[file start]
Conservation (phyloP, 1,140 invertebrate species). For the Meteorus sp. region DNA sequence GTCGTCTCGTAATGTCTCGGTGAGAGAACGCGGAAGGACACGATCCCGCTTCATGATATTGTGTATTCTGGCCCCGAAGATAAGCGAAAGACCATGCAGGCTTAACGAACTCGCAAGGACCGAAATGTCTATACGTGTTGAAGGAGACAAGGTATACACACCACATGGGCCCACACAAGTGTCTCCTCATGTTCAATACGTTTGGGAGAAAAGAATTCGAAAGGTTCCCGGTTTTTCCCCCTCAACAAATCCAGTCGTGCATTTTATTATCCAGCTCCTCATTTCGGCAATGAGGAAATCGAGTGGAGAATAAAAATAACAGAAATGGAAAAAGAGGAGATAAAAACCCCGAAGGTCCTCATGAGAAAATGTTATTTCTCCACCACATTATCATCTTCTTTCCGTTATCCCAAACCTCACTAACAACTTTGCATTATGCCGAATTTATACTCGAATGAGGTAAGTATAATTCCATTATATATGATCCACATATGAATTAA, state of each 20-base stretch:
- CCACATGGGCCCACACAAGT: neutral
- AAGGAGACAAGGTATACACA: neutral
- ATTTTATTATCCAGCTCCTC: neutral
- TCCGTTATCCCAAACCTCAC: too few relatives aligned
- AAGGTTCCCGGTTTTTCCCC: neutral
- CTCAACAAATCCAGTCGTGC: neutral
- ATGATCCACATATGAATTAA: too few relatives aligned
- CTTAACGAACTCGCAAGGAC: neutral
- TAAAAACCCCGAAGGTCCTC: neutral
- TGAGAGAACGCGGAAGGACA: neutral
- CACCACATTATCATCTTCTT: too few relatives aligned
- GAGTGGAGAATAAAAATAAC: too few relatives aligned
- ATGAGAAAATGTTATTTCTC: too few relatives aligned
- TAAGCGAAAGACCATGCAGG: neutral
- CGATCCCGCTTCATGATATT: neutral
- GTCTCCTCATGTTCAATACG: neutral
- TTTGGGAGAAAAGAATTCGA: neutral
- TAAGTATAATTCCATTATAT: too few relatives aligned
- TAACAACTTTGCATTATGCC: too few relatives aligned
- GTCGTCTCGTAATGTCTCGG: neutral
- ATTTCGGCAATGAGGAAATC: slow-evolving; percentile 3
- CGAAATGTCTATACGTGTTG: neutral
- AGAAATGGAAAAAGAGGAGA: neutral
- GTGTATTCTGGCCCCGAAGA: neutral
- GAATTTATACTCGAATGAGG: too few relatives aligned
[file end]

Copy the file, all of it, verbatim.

Conservation (phyloP, 1,140 invertebrate species). For the Meteorus sp. region DNA sequence GTCGTCTCGTAATGTCTCGGTGAGAGAACGCGGAAGGACACGATCCCGCTTCATGATATTGTGTATTCTGGCCCCGAAGATAAGCGAAAGACCATGCAGGCTTAACGAACTCGCAAGGACCGAAATGTCTATACGTGTTGAAGGAGACAAGGTATACACACCACATGGGCCCACACAAGTGTCTCCTCATGTTCAATACGTTTGGGAGAAAAGAATTCGAAAGGTTCCCGGTTTTTCCCCCTCAACAAATCCAGTCGTGCATTTTATTATCCAGCTCCTCATTTCGGCAATGAGGAAATCGAGTGGAGAATAAAAATAACAGAAATGGAAAAAGAGGAGATAAAAACCCCGAAGGTCCTCATGAGAAAATGTTATTTCTCCACCACATTATCATCTTCTTTCCGTTATCCCAAACCTCACTAACAACTTTGCATTATGCCGAATTTATACTCGAATGAGGTAAGTATAATTCCATTATATATGATCCACATATGAATTAA, state of each 20-base stretch:
- CCACATGGGCCCACACAAGT: neutral
- AAGGAGACAAGGTATACACA: neutral
- ATTTTATTATCCAGCTCCTC: neutral
- TCCGTTATCCCAAACCTCAC: too few relatives aligned
- AAGGTTCCCGGTTTTTCCCC: neutral
- CTCAACAAATCCAGTCGTGC: neutral
- ATGATCCACATATGAATTAA: too few relatives aligned
- CTTAACGAACTCGCAAGGAC: neutral
- TAAAAACCCCGAAGGTCCTC: neutral
- TGAGAGAACGCGGAAGGACA: neutral
- CACCACATTATCATCTTCTT: too few relatives aligned
- GAGTGGAGAATAAAAATAAC: too few relatives aligned
- ATGAGAAAATGTTATTTCTC: too few relatives aligned
- TAAGCGAAAGACCATGCAGG: neutral
- CGATCCCGCTTCATGATATT: neutral
- GTCTCCTCATGTTCAATACG: neutral
- TTTGGGAGAAAAGAATTCGA: neutral
- TAAGTATAATTCCATTATAT: too few relatives aligned
- TAACAACTTTGCATTATGCC: too few relatives aligned
- GTCGTCTCGTAATGTCTCGG: neutral
- ATTTCGGCAATGAGGAAATC: slow-evolving; percentile 3
- CGAAATGTCTATACGTGTTG: neutral
- AGAAATGGAAAAAGAGGAGA: neutral
- GTGTATTCTGGCCCCGAAGA: neutral
- GAATTTATACTCGAATGAGG: too few relatives aligned